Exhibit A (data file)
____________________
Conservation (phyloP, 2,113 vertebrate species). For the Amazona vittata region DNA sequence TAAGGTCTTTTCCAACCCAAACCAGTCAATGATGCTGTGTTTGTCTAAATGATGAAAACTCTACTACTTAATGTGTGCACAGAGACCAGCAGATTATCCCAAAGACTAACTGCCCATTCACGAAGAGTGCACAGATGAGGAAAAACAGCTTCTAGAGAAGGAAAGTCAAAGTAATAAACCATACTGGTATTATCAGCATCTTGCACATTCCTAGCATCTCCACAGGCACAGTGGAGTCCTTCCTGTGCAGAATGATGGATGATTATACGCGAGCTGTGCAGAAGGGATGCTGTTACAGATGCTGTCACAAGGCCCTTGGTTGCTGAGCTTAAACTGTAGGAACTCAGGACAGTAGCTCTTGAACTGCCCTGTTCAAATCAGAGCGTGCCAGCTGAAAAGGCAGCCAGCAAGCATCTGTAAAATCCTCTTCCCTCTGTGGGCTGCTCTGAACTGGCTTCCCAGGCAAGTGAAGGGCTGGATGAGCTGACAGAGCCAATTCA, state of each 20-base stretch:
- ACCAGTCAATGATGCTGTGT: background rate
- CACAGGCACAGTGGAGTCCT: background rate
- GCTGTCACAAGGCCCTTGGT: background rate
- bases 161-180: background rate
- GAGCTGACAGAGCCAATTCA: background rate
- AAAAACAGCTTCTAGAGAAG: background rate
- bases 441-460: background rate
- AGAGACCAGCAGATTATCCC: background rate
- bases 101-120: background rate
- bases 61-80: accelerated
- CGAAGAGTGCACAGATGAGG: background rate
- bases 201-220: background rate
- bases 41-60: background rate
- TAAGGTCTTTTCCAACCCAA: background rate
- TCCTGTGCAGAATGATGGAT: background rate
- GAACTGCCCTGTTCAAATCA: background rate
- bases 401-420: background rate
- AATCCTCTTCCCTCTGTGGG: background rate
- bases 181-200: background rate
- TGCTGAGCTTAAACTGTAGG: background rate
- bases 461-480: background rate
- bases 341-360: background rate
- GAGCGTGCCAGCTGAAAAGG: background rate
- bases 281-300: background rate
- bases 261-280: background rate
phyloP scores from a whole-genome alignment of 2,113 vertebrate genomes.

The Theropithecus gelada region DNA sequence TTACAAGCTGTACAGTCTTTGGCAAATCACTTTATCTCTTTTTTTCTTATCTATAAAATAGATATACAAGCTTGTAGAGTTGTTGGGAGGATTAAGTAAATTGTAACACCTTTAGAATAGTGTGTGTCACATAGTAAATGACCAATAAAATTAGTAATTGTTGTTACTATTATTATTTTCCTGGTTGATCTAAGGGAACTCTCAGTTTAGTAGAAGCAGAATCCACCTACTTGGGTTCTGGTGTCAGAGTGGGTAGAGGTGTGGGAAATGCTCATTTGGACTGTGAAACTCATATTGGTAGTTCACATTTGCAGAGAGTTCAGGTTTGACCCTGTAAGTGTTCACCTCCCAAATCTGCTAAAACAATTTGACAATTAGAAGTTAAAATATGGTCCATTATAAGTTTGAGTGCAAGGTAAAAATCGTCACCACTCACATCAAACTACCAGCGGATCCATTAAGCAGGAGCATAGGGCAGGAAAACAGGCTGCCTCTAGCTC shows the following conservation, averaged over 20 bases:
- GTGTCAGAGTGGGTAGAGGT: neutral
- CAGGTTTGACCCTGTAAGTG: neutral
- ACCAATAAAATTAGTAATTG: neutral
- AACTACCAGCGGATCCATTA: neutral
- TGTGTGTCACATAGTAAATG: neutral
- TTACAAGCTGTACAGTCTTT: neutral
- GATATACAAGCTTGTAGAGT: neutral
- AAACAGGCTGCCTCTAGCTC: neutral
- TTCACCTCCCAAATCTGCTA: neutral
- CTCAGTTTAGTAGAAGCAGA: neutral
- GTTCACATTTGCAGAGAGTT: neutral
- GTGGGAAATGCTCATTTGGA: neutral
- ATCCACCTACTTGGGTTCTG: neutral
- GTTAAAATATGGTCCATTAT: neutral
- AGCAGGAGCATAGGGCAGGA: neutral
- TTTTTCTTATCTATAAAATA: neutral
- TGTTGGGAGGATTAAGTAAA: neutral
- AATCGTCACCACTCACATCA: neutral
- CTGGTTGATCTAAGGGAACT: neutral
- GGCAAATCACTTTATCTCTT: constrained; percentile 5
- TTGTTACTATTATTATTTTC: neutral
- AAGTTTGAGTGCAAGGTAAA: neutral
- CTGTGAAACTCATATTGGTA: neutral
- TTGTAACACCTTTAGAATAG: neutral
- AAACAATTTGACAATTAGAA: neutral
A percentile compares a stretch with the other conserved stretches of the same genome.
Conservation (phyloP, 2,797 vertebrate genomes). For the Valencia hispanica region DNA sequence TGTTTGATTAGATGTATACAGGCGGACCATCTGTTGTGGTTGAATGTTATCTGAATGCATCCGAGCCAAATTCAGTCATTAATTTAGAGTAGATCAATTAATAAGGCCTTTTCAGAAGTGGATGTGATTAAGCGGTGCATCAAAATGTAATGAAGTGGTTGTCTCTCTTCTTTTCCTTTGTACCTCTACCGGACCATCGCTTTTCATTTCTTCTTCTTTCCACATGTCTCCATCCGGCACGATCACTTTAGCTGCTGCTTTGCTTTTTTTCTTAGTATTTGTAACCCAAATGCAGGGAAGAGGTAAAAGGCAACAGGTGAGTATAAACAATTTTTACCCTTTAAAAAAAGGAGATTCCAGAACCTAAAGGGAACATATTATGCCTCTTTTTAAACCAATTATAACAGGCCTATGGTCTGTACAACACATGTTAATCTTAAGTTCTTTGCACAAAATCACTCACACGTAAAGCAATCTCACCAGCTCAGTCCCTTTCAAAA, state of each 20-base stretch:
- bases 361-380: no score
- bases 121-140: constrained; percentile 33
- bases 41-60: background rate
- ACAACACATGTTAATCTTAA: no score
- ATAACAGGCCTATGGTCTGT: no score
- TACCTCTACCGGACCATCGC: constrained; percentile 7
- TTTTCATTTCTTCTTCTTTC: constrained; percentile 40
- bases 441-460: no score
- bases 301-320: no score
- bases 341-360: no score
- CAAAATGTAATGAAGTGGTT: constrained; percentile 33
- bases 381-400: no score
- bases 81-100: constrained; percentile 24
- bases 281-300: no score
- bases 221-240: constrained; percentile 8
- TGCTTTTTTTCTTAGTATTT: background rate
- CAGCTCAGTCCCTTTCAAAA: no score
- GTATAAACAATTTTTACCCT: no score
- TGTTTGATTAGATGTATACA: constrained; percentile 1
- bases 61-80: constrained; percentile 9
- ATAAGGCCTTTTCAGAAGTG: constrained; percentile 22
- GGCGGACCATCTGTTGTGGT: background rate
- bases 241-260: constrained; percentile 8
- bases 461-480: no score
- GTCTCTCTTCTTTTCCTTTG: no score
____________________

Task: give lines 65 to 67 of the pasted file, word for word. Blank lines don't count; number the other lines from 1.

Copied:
- bases 341-360: no score
- CAAAATGTAATGAAGTGGTT: constrained; percentile 33
- bases 381-400: no score